Today, my outlook for the remaining oil and gas sub-sectors—from best to worst. . .
Light Oil Producers
Here's the dilemma with them: improvements in fracking are enabling a lot more production—so much so it's dropping the light oil price. But the technology is also dropping the break-even price of said oil—so I don't think cash flows will drop as much as people think. At first. Let's see just how far the oil price drops.
But the Street doesn't care, the Hot Money is leaving the producers—pricing in cheaper oil.
Look at two big U.S. producers' stocks—EOG-NYSE and PXD-NYSE. They peaked just as refinery stocks bottomed, and they have been moving against each other ever since—which makes perfect sense. But the international U.S. producers like Exxon (XOM-NYSE) are still at or very, very near their highs.
The Street is steadily pricing in a big drop in the light oil price—expected to happen no later than Q1 2015—when all the imported light oil is squeezed out of the Gulf Coast Refinery Complex. That has been the relief valve for U.S. light oil prices, as production surges.
Condensate prices are about $6/barrel below WTI in Canada (or $88/barrel), vs. Canadian light oil being $16 below WTI now (or $78/barrel).
That makes condensate the most valuable/profitable hydrocarbon up in The Great White North. In the U.S. it is mainly produced as a byproduct of oil in the Eagle Ford formation in Texas. In Canada it is produced with natural gas out of the Montney formation on the Alberta BC border.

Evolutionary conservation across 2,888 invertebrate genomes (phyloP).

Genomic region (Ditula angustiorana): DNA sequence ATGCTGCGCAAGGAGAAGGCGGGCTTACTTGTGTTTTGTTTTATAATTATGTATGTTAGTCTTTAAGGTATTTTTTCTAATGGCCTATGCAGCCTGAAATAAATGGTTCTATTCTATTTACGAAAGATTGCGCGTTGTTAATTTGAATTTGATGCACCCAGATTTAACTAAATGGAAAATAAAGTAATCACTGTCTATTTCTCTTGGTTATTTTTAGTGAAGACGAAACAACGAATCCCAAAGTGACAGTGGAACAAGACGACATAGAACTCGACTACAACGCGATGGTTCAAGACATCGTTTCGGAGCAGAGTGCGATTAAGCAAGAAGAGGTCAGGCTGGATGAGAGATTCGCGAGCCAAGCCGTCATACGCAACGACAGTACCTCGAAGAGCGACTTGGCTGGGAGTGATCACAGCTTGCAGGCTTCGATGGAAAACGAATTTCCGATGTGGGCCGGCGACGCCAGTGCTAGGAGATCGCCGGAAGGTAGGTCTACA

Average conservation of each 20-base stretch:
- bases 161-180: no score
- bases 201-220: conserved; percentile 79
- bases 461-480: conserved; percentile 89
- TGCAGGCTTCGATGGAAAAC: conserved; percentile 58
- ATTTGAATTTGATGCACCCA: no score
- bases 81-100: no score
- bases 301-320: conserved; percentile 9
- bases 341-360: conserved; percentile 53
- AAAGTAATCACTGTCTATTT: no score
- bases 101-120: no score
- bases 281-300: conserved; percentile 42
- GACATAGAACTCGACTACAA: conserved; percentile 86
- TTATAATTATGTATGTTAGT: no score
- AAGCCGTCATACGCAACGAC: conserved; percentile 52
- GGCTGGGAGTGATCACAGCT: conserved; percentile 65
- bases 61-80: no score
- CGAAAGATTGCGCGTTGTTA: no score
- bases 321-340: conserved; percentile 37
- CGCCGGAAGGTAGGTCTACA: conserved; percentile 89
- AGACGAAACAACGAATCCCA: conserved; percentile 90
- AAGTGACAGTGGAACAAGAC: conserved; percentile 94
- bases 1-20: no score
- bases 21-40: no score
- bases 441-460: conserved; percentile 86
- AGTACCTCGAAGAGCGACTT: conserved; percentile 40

Condensate is a very light oil—so light it's a gas underground—that has a lot of uses, but the main one in North America is to dilute heavy oil from the oilsands so it will flow in a pipeline.
And with two multi-billion dollar oilsands projects announced in November totaling 200,000 bopd, I expect demand for condensate to stay strong. Alberta produces 125,000 bopd of condensate now but uses 300,000 bopd.
Enbridge announced a $1.4 billion pipeline to import U.S. condensate from the Eagle Ford up here. And production out of the Duvernay and Montney continues to ramp up fast—but from a low base. So I see the condensate producers in Canada actually having the best relative fundamentals in the North American market.
That's not helping the stocks of the junior condensate producers in Canada—even though condensate pays for the well and the associated natural gas has close to a zero cost base—or less—investor interest is leaving this sector despite wells that pay out in just months—even with a very low natural gas price.
Again, there is the paradox of good fundamentals but declining investor interest stalling these stocks.
Canadian Light Oil Producers
Canadian light oil producers will likely have the worst relative oil fundamentals. Canadian oil has dropped from $100-$77/barrel in a hurry.
The Market believed moving oil by rail would radically reduce Canadian oil price discounts this year, but Canadian light oil is tracking the Bakken oil price, or a few dollars below it (about $2.50/bbl below at time of writing). So Canadian oil has the lowest price and the highest transportation costs to refineries.
Personal feedback I've received from oil and gas marketers in Calgary—the guys in charge of selling the physical commodity for the producers—suggest the Canadian "diffs"—the difference between U.S. and Canadian oil prices—will stay for at least another 2-3 months.